Man, I woke up feeling stuffed this morning. For the third straight year, I cooked my own turkey this Thanksgiving. It was good fun, with good company, but with lots of food left over, course. 

Erdoğan and Putin have been cooking up conflict, but we've got bird at the BL. 


Slowly, I've been making my way through at least some of the leftovers. For example, today and yesterday I started my day off with the Borderlands Breakfast of Champions: coffee, croissants, and stuffing.  


All in all, it's been an easy and relaxing holiday. 

More on Turkey-Russia conflict

Wednesday, November 25, 2015
 
I went out shopping last night for Thanksgiving. I'd already picked up the turkey, but there were a few more things that I needed. Despite the snowfall and the rather cold temperatures, it seemed like a good idea to go get the extra ingredients now, rather than later. One reason was to help walk off the pizza that we'd ordered and eaten. The other was a hedge against recent events. If Tayyip Erdoğan was going to drag my country into World War III, I figured, I at least wanted to make sure that I had an extra bottle of prosecco on hand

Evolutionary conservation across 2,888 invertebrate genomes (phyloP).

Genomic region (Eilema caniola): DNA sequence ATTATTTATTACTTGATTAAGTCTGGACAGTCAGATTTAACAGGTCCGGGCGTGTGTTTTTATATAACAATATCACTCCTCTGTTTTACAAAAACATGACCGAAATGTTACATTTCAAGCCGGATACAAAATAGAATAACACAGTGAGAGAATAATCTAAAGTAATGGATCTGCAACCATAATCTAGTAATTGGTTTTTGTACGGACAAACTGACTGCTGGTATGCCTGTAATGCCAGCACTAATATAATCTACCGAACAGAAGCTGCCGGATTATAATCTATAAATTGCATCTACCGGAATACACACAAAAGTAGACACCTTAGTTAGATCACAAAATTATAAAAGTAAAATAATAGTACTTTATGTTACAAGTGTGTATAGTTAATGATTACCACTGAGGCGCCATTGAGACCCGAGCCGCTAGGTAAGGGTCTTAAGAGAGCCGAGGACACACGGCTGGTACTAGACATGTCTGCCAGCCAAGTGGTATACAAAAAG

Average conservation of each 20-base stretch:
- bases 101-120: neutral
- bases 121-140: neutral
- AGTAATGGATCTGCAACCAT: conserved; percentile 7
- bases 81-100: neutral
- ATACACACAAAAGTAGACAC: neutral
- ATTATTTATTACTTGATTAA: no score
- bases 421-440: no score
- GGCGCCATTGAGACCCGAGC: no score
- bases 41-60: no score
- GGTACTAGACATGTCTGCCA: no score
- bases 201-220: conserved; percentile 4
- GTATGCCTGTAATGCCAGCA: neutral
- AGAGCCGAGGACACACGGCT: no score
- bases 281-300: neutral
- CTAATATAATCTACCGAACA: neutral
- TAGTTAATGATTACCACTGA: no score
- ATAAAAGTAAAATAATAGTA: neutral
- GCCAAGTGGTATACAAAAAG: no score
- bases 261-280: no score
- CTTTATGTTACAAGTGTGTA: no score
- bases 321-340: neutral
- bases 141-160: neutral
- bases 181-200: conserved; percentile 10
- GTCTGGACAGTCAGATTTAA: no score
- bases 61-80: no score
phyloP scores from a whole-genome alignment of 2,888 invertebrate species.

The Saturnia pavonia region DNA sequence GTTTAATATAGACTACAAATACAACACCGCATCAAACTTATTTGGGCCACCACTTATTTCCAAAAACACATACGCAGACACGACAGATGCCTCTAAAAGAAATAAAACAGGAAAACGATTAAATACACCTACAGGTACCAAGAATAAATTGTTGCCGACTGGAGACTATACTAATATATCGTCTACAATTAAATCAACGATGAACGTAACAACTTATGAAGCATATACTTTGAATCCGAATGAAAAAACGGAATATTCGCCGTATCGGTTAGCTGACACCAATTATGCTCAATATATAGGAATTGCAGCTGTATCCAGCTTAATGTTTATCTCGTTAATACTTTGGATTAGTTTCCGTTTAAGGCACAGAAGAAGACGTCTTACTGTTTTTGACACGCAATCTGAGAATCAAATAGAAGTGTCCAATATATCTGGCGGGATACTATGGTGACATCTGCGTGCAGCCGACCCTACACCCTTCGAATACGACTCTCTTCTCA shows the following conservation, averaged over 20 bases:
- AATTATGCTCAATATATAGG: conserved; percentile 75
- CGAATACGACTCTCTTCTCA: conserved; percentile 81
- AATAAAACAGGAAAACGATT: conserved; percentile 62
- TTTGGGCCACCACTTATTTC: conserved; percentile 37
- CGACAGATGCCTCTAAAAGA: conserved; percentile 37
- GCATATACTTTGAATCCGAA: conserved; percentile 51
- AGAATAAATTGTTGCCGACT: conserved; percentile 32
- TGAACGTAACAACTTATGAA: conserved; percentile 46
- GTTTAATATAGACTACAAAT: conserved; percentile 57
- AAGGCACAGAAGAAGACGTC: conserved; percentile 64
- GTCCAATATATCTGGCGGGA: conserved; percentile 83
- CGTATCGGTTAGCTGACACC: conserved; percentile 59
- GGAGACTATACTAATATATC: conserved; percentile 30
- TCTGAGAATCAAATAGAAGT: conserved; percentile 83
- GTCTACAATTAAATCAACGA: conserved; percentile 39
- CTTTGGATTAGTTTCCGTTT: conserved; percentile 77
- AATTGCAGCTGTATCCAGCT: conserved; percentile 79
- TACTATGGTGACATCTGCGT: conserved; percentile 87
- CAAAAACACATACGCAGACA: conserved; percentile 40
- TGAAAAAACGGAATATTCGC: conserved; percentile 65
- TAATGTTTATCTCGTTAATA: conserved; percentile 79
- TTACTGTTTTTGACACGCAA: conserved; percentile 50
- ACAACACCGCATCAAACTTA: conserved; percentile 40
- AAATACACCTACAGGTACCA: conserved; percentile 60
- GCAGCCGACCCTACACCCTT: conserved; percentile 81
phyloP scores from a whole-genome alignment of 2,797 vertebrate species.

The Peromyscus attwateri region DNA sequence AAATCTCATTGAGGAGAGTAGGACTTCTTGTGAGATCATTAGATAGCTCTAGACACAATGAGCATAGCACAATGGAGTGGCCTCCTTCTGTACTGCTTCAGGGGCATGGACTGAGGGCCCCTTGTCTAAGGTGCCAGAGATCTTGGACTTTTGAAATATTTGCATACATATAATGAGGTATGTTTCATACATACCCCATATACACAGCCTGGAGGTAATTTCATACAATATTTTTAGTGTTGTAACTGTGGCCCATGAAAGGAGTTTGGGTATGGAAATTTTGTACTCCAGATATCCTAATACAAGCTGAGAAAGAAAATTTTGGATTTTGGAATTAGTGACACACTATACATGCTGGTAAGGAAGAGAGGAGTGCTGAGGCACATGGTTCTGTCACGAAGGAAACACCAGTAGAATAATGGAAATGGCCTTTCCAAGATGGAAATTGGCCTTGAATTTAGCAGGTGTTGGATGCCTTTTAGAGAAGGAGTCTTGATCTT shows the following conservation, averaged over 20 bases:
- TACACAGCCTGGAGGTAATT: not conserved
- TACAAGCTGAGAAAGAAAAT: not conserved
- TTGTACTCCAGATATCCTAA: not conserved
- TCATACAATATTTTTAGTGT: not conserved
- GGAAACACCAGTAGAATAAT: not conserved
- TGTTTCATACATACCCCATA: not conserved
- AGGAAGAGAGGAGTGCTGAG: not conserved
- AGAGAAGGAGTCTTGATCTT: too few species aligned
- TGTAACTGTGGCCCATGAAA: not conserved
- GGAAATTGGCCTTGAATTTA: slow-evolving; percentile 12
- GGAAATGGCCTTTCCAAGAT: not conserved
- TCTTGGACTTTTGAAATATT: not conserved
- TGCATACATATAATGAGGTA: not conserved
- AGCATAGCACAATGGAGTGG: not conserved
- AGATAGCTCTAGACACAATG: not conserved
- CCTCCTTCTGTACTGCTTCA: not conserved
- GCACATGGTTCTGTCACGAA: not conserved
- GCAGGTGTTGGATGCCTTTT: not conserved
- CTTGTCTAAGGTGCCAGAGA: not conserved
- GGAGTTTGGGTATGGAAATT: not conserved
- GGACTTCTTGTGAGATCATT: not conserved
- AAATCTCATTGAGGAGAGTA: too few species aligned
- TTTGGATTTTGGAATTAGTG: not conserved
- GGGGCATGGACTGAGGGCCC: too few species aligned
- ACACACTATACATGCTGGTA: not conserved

All we're trying 2 do is party like it's 1999












  




Turkey Shoots Down Russian Warplane

Tuesday, November 24, 2015

I woke up this morning at the Borderlands Lodge to be greeted by the news that the Turkish Air Force had shot down a Russian fighter jet near the Turkish-Syrian border. 

Bad times. Very bad times. 












According to reports, at least one of the Russian pilots is dead, while the other is still unaccounted for. Some Turkish sites, meanwhile, have been reporting that both of the Russian pilots were killed by Turkmen Syrians as they descended in their parachutes. 

Thoughts and Questions re France & ISIS

Friday, November 20, 2015

Re the events of the past week, I have some points and questions--both rhetorical & genuine.

1) Jeb Bush and others have commented on how ISIS is waging war on "western civilization and freedom." Meanwhile, one of the closest allies of the United States in the Middle East, Saudi Arabia, has already beheaded dozens of its own citizens this year for crimes including adultery, 'sorcery,' and drug possession. A recent guest opinion piece in the New York Times describes Saudi Arabia as the "white Daesh."